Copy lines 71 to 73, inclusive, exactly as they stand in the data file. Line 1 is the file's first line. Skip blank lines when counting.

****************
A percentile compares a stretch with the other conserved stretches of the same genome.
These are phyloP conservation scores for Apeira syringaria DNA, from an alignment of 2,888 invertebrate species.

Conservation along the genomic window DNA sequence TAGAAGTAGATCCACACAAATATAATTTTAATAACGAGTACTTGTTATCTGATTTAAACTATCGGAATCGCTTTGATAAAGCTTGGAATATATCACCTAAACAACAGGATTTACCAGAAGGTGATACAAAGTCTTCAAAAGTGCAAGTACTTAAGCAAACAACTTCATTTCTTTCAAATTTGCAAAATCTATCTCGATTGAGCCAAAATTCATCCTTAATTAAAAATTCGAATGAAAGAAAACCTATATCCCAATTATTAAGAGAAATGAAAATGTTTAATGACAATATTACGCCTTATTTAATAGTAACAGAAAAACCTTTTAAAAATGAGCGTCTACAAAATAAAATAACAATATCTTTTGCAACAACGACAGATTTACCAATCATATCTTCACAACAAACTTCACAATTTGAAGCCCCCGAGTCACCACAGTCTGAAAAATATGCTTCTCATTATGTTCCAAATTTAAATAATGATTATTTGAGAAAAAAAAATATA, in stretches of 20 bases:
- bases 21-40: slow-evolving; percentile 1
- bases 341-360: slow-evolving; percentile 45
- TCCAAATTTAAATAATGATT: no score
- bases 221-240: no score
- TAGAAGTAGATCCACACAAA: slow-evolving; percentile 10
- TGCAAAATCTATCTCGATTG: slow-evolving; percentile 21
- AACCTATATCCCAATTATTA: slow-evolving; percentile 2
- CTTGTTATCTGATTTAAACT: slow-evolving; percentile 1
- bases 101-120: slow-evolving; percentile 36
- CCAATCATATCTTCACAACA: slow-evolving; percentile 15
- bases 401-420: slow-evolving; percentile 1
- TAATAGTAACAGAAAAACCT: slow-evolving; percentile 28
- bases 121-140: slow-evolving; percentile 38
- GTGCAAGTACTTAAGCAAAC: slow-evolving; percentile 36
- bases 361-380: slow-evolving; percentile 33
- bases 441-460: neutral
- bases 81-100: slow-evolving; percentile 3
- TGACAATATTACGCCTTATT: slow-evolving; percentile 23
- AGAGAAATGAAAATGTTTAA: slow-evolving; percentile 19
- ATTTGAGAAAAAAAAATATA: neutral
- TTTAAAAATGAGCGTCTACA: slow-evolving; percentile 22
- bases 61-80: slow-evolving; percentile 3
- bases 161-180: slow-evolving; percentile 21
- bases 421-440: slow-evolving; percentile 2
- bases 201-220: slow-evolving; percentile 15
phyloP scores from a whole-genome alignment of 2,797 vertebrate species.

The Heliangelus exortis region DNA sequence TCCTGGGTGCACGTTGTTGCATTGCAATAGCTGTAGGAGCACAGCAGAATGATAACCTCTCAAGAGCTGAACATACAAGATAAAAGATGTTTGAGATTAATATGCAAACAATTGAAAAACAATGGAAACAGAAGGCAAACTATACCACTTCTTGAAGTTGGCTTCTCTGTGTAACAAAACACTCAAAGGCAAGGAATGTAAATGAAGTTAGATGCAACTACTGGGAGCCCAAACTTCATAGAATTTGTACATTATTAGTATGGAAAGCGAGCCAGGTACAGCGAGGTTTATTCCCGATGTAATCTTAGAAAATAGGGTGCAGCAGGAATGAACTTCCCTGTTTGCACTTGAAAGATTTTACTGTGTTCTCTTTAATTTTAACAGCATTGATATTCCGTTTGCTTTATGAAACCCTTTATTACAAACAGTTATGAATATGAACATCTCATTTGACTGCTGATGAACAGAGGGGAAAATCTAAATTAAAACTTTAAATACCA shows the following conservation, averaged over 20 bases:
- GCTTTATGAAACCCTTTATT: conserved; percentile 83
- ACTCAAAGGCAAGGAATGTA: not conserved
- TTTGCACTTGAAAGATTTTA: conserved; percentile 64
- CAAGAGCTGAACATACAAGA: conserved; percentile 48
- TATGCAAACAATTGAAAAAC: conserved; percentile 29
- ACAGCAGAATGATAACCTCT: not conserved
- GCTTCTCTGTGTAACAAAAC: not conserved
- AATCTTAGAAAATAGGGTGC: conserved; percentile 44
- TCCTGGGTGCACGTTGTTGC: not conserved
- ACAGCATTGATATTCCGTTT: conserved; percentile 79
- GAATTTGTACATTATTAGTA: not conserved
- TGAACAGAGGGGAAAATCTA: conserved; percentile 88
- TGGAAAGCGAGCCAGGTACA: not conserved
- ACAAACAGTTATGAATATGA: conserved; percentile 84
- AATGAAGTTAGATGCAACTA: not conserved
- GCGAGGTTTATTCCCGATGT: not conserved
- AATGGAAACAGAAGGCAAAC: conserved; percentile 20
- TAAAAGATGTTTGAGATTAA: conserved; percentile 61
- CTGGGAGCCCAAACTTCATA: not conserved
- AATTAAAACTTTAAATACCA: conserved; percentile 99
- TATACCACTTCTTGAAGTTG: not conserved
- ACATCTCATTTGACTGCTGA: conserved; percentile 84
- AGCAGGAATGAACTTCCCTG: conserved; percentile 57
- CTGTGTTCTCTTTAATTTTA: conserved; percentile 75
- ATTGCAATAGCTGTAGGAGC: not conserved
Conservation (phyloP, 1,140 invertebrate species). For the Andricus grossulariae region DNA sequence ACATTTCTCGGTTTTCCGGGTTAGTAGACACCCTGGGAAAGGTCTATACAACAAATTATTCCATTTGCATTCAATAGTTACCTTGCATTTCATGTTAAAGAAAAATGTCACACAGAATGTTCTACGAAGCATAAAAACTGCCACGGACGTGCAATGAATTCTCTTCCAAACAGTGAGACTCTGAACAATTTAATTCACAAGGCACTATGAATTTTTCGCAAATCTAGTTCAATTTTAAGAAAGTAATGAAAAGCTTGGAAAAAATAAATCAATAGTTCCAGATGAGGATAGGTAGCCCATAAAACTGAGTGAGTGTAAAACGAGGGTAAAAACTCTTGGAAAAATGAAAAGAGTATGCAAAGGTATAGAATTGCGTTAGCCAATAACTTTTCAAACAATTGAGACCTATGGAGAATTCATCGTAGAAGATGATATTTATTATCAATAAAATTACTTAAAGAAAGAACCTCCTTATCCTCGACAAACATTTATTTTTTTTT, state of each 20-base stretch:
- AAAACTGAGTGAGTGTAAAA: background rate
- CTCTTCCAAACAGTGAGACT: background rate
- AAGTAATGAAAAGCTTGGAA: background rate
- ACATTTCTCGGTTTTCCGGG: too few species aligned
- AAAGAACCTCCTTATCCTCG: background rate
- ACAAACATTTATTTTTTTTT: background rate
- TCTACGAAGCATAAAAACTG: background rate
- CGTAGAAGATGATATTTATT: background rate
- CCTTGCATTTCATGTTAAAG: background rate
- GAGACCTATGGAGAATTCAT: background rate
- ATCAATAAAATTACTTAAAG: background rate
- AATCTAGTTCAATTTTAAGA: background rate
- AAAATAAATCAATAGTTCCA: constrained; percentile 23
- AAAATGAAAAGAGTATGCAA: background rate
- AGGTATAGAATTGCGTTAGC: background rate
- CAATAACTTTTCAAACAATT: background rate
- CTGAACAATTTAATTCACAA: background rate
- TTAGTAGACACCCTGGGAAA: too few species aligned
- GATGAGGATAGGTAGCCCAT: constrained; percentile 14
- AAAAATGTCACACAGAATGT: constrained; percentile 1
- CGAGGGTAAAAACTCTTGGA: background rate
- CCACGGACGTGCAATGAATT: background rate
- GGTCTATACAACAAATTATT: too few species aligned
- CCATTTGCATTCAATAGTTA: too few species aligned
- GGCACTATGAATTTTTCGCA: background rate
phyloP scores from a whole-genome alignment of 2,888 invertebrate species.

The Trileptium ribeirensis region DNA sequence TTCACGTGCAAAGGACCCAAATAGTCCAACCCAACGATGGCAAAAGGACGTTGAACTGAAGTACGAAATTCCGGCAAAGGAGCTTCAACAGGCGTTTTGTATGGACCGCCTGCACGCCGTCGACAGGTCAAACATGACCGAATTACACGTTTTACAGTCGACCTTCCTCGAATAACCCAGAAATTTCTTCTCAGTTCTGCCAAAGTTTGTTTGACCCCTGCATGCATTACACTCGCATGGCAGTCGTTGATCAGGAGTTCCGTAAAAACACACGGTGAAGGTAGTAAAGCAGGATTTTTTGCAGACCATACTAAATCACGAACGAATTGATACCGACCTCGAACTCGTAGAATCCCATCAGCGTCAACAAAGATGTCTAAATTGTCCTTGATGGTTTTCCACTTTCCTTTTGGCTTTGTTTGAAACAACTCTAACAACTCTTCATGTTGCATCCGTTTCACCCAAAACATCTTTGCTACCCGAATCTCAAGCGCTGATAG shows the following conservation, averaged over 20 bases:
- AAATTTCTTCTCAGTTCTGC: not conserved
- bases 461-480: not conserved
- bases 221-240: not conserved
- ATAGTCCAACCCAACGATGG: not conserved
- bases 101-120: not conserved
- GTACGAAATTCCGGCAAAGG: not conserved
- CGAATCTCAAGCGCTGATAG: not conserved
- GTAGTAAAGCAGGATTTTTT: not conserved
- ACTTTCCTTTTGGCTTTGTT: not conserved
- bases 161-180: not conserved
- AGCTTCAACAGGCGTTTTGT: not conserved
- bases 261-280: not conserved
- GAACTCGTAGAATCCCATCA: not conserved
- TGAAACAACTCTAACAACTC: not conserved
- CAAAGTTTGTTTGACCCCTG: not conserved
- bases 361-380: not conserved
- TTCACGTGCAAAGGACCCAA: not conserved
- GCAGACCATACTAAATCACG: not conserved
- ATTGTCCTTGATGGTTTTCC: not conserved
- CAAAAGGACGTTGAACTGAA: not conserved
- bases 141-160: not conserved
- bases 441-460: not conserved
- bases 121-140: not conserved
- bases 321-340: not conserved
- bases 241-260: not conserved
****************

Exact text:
- AGGTATAGAATTGCGTTAGC: background rate
- CAATAACTTTTCAAACAATT: background rate
- CTGAACAATTTAATTCACAA: background rate